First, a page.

Summary: Purpose: The balance between synaptic excitation and inhibition within the hippocampus is critical for maintaining normal hippocampal function. Even mild reduction in inhibition or enhancement of excitation can produce seizures. Synaptic excitation is produced by pyramidal cells and granule cells, whereas inhibition is produced by a smaller number of interneurons. To understand how two subpopulations of these excitatory and inhibitory neurons are regulated at the molecular level, we analyzed specific mRNA expression profiles for receptors that are significantly involved in synaptic transmission and in the synthesis and storage of the principal inhibitory neurotransmitter, γ-aminobutyric acid (GABA). Our hypothesis was that differences in gene expression between inhibitory and excitatory neurons in the rat hippocampus might point to specific new targets for seizure pharmacotherapy.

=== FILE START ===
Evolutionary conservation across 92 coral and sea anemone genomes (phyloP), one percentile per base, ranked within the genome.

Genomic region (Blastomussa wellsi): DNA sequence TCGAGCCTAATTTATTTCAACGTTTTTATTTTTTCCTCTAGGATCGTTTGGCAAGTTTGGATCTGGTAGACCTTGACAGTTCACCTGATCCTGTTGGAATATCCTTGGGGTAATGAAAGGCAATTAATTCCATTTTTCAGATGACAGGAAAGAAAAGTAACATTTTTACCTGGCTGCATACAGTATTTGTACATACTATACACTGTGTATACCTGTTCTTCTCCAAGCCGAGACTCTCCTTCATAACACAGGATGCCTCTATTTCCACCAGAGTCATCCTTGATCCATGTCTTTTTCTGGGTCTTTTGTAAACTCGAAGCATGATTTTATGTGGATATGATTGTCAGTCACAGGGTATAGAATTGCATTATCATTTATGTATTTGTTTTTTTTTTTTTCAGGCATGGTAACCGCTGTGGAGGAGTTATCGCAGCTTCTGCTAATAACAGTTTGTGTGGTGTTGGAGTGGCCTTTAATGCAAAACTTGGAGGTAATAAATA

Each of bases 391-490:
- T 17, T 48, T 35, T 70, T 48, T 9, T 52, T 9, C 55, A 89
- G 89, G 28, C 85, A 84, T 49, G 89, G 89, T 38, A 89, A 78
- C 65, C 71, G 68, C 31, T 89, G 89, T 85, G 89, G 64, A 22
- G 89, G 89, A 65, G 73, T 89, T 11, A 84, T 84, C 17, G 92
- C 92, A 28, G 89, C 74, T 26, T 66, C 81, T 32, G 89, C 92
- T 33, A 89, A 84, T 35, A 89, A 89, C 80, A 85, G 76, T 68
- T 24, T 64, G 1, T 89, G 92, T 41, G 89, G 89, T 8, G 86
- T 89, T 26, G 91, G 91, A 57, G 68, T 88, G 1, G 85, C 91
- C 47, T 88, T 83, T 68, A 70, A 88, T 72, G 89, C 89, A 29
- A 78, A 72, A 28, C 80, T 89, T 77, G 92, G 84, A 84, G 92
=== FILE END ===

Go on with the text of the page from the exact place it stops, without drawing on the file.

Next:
Methods: We combined the techniques of (a) whole-cell patch clamping in rat hippocampal slices, (b) biocytin staining for cell identification, (c) single-cell mRNA amplification, and (d) small-scale cDNA microarray analysis to allow us to obtain expression profiles for candidate genes from identified CA1 pyramidal neurons and interneurons. Electrophysiologic and morphologic data and expression profiles were obtained from 12 stratum pyramidale and seven stratum radiatum cells.
Results: Presumed inhibitory neurons expressed significantly more GAD65, GAD67, vGAT, GABAA-receptor α3, and N-methyl-d-aspartate (NMDA)-receptor IIB mRNA, and presumed excitatory neurons expressed more GABAA-receptor α1, and NMDA-receptor I mRNA.
Conclusions: Differential expression of candidate neurotransmitter-receptor subunits distinguished CA1 pyramidal neurons from interneurons. These differences may indicate potential new targets for altering the balance of inhibition and excitation in the treatment of epilepsy.